“Since newer homes do not have infamous shiplap, we added a cedar shiplap wall to the master as well as a custom shiplap vent hood,” Ralph says. “All hardware was replaced with something more age-appropriate.”

From start to the finish, the project took nine weeks. Once an assembly-line house, 5022 Avenue Q became a showplace—and within six months, they had a buyer. “I lived in New Orleans for two years and loved the homes there, especially shotgun homes,” says Donna Adams, who completed the move into the house the last week of May. “From the outside, this home had all that charm, and when you stepped inside, you got to see even more; the lighting, tile work, and small details really make this home unique and special. There was nothing cookie-cutter about this home.”

Adams proudly offers a tour of her new residence. “When you walk up the porch steps, you are greeted with an inviting door that has a beautiful anchor wreath to bring all the outside details together. Immediately upon entering, you notice the faux wood tile and the beautiful lighting fixtures that illuminate the long shotgun hallway with beautiful shadow details through the crystals,” she describes. “This is an open concept home so entertaining and conversing will be easy. Separating the living and dining room are two older baluster posts that have been repurposed; they add a unique charm to the home and helps break up the space,” Donna says.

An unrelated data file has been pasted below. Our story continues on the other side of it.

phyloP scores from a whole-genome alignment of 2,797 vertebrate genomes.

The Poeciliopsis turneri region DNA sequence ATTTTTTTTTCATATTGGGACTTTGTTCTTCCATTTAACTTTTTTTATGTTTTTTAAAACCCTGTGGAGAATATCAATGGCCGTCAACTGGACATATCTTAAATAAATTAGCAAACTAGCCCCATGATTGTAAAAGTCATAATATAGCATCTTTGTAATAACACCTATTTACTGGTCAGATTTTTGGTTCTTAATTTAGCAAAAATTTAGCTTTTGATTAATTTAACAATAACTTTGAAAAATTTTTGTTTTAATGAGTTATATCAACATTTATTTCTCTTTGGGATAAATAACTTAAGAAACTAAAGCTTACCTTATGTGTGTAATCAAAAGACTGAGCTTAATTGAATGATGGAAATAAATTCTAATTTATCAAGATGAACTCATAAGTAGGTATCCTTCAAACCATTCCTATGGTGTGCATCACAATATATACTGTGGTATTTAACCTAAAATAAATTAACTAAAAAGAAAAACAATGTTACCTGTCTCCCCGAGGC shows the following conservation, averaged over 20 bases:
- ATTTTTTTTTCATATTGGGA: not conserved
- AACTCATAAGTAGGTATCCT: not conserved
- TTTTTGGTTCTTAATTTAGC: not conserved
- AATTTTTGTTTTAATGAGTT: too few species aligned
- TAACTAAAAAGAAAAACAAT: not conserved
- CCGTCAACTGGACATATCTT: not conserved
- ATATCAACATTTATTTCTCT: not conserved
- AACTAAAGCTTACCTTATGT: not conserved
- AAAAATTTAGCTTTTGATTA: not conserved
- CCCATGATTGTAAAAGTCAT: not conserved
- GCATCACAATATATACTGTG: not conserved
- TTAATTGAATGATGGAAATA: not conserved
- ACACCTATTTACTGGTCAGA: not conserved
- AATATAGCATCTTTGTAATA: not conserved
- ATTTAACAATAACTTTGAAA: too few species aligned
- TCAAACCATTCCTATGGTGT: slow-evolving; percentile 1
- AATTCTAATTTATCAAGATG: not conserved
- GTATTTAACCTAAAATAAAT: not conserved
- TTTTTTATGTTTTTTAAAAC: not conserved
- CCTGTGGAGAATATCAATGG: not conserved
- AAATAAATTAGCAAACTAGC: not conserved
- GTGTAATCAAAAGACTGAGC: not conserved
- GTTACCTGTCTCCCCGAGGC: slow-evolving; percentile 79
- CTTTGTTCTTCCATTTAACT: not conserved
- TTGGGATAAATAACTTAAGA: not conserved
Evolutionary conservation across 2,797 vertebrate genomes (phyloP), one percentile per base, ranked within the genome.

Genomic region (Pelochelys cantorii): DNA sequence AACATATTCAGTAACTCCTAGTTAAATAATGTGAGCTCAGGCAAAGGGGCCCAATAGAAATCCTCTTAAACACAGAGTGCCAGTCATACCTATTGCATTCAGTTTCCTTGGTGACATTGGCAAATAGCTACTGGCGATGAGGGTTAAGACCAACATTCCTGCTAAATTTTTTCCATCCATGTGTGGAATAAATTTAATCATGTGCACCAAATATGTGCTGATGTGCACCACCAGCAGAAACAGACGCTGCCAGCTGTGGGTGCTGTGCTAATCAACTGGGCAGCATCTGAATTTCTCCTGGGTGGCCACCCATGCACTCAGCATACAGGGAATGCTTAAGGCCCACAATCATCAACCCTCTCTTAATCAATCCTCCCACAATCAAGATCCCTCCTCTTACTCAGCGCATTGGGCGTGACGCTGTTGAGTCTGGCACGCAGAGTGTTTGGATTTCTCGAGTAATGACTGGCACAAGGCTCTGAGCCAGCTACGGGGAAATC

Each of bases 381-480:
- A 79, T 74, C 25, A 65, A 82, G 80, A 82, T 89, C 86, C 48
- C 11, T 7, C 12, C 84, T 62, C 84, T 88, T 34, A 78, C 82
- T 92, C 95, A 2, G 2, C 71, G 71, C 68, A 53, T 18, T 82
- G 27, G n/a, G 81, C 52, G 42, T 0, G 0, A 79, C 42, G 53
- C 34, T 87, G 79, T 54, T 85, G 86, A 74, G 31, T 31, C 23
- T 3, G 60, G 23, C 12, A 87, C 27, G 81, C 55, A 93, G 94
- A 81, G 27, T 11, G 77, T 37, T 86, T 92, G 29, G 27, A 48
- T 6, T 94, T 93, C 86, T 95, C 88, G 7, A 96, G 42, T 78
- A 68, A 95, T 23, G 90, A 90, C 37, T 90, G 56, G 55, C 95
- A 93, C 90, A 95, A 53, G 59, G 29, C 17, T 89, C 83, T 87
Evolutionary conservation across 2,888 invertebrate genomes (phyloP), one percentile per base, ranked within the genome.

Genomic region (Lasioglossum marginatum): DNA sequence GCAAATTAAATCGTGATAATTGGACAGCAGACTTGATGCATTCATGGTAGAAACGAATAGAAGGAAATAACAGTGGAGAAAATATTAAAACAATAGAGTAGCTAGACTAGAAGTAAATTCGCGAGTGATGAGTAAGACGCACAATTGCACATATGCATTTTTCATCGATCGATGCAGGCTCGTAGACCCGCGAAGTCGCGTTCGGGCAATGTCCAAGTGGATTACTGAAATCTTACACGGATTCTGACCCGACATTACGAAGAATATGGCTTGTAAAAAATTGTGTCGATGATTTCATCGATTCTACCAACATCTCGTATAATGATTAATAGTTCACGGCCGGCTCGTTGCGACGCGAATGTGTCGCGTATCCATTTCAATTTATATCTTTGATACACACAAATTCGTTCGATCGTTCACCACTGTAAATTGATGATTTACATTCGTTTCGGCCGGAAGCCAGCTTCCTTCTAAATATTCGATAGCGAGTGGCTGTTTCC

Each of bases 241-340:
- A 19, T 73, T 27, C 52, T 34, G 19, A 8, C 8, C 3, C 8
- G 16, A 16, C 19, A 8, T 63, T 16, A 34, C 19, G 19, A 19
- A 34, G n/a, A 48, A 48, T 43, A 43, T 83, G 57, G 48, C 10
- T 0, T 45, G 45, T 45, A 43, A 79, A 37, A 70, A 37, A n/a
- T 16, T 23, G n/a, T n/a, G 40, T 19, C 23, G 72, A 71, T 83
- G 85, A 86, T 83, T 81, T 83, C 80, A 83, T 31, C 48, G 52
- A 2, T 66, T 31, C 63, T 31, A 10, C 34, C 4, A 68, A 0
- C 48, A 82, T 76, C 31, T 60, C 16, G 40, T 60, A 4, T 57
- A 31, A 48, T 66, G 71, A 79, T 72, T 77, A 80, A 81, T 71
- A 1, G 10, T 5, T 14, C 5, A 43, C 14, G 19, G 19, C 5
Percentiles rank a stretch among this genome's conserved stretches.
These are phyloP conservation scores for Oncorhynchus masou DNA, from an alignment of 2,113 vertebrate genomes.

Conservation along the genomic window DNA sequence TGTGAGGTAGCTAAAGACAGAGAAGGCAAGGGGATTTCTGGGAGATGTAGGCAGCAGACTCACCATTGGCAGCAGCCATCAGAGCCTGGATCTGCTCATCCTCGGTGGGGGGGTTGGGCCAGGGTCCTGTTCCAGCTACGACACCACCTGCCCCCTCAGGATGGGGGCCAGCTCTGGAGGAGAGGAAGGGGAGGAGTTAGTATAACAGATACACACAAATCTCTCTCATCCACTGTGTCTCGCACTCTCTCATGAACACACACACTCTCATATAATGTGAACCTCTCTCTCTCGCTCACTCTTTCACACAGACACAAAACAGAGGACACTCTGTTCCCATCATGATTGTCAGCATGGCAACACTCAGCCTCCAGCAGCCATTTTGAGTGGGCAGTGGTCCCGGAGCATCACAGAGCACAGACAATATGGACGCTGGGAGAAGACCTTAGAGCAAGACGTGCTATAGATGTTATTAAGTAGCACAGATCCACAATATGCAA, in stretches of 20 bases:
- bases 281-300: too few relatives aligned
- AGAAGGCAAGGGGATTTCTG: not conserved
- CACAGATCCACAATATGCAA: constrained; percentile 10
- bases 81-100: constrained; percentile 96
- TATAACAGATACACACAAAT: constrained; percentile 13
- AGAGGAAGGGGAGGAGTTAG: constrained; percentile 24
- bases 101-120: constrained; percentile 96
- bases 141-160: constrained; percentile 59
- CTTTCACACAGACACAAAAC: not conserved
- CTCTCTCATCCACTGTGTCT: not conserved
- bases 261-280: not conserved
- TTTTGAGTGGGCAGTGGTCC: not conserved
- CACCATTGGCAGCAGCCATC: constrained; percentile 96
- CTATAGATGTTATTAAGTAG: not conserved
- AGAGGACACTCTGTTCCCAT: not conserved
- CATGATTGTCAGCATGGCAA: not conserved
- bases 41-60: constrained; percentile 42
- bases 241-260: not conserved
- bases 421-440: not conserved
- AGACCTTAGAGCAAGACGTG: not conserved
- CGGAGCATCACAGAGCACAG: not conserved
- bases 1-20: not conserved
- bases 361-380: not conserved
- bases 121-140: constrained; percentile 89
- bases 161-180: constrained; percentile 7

The kitchen features thoughtful details like stainless-steel appliances, a beverage cooler, and above the gas stove, a custom hood vent and the pot filler.

Going down the hallway, the first of three full bathrooms is to the left. At the very back of the home on the first floor, two beautiful French doors open to a potential workout room, office space, or a kids’ playroom. On the second floor, there are two bedrooms with large closets and the second full bathroom, as well as the master bedroom with shiplap walls and the barn door that leads to the master bath. The penny tile combined with subway tile makes the master shower a focal point in the bathroom, accented by a raindrop shower head. All the bathrooms have repurposed dressers for raised sinks, and each is unique to every bathroom.

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From the second-floor balcony, there is a view over midcity straight to the San Luis Hotel, a 32-acre, beachfront hotel and spa resort. “I think when you look at the balcony that was created during the renovation, and all the intricate trim work, you see old Galveston come out,” Adams says. “This home is all about those small details.”

Ralph Velasquez said that is just the kind of reaction he and his wife/business partner had hoped to see. “To my knowledge, we are one of the first investors to take on the challenge to add historic character and charm to a ‘FEMA Ike’ house. I will add, every new FEMA Ike house listing that comes up gets forwarded to us,” he says.

“Think of us as the people who can make these homes look historical. We hope it isn’t a one and done but we will see. We’d love to try our hand at a craftsman-style FEMA Ike house, as those are our favorites.”

For more information about Valiant Investment Properties, Inc., visit